Wednesday, August 30, 2017

Mayweather-McGregor what it tells to the fans more than it does the fighters

LAS VEGAS – Okay, Floyd Mayweather and Conor McGregor, enough now. Saturday night’s culmination of a two-month promotional spectacle wasn’t a sham or a total farce, wasn’t an embarrassment to boxing or the worst thing to befall combat sports. It was actually quite good at times, really good at others. But, please, enough now.

No rematch, no do-over, no more circuit of coarse promotion and ballyhoo. Thank you, you gave us something to talk about during these quiet days of summer swelter and filled a hole in the sporting calendar. In return, we forked over our money so you could each pocket nine figures to spend on whatever your heart chooses.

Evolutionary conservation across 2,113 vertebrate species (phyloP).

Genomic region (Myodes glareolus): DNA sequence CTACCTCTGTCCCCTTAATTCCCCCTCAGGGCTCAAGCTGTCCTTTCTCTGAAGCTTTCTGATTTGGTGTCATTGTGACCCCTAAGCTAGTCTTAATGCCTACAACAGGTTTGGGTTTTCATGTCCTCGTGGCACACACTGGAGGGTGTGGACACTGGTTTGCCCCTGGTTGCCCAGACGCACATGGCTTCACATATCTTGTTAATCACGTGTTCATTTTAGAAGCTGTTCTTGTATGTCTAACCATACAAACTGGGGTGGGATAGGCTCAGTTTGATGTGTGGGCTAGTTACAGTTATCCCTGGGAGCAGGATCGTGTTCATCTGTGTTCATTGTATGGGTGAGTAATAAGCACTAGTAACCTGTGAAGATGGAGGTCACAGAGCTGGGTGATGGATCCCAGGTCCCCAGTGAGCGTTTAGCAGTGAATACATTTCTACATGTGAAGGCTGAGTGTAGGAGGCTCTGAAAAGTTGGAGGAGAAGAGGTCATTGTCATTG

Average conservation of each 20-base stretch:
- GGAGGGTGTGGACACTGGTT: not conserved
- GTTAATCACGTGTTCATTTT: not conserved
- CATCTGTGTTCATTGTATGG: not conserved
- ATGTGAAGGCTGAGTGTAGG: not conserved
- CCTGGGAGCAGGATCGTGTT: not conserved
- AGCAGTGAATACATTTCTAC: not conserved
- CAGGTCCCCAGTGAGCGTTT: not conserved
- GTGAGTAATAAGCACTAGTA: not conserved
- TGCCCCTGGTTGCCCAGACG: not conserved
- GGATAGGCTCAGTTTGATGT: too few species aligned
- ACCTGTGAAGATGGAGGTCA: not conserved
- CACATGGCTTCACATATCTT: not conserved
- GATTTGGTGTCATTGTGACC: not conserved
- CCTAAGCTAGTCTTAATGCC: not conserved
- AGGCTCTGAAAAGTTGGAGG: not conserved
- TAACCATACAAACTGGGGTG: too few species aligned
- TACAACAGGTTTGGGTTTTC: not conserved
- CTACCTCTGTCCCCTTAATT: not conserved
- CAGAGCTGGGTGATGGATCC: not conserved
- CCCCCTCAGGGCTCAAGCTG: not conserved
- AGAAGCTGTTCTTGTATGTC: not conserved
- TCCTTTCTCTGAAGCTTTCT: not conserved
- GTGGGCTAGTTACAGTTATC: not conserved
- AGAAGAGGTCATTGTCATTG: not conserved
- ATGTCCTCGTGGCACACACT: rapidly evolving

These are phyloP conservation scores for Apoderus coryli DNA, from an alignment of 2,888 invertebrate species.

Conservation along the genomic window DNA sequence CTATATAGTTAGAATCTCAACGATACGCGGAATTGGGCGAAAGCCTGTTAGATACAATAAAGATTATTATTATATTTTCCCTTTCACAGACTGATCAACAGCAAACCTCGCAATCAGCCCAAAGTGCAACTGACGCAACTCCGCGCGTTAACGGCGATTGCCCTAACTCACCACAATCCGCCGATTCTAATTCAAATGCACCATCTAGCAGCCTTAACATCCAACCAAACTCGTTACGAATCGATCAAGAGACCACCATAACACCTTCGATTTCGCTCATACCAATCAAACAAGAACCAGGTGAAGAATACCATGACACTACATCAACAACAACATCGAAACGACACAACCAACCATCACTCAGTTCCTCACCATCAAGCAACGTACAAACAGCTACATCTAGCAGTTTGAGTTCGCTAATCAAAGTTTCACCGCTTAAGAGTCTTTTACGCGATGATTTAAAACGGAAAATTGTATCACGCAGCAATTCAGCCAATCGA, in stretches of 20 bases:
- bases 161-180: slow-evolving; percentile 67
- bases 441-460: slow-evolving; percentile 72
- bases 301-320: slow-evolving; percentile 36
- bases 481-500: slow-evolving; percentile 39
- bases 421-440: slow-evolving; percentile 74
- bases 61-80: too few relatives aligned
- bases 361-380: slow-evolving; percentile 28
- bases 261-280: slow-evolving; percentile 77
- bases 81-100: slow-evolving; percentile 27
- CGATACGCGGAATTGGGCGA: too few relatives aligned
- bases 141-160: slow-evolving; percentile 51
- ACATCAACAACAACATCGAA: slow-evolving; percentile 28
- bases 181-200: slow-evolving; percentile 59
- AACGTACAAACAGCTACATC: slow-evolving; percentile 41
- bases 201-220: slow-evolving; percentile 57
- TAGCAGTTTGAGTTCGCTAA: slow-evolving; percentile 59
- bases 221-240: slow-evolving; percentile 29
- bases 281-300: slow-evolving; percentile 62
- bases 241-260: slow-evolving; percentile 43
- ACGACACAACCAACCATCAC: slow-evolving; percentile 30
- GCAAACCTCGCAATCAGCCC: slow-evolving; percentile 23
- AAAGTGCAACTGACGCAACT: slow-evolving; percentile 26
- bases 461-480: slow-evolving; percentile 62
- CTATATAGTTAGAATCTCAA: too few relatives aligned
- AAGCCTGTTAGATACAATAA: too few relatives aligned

Mayweather-McGregor was always going to be more like a soap opera than a sporting event, months of anticipation building up to a nerve-jangling crescendo. It wasn’t the greatest battle in history, but it was interesting enough, and as season finales go, it had its moments.

McGregor, stepping over from mixed martial arts and the Ultimate Fighting Championship, was a worthy contender and a plucky loser, fearless in his attacking intent before ultimately running out of steam as the rounds wore on. He landed some fine shots and Mayweather, as he vowed to do, came forward far more than usual and took up the fight.

“I could have sat back and counterpunched and made it boring,” Mayweather said. “I didn’t do that. I felt like I owed the fans a last hurrah.”

The result was never in serious doubt, not even when McGregor won the first three rounds on the scorecards of most observers, if not two of judges, who the Irishman decried as “biased” afterward.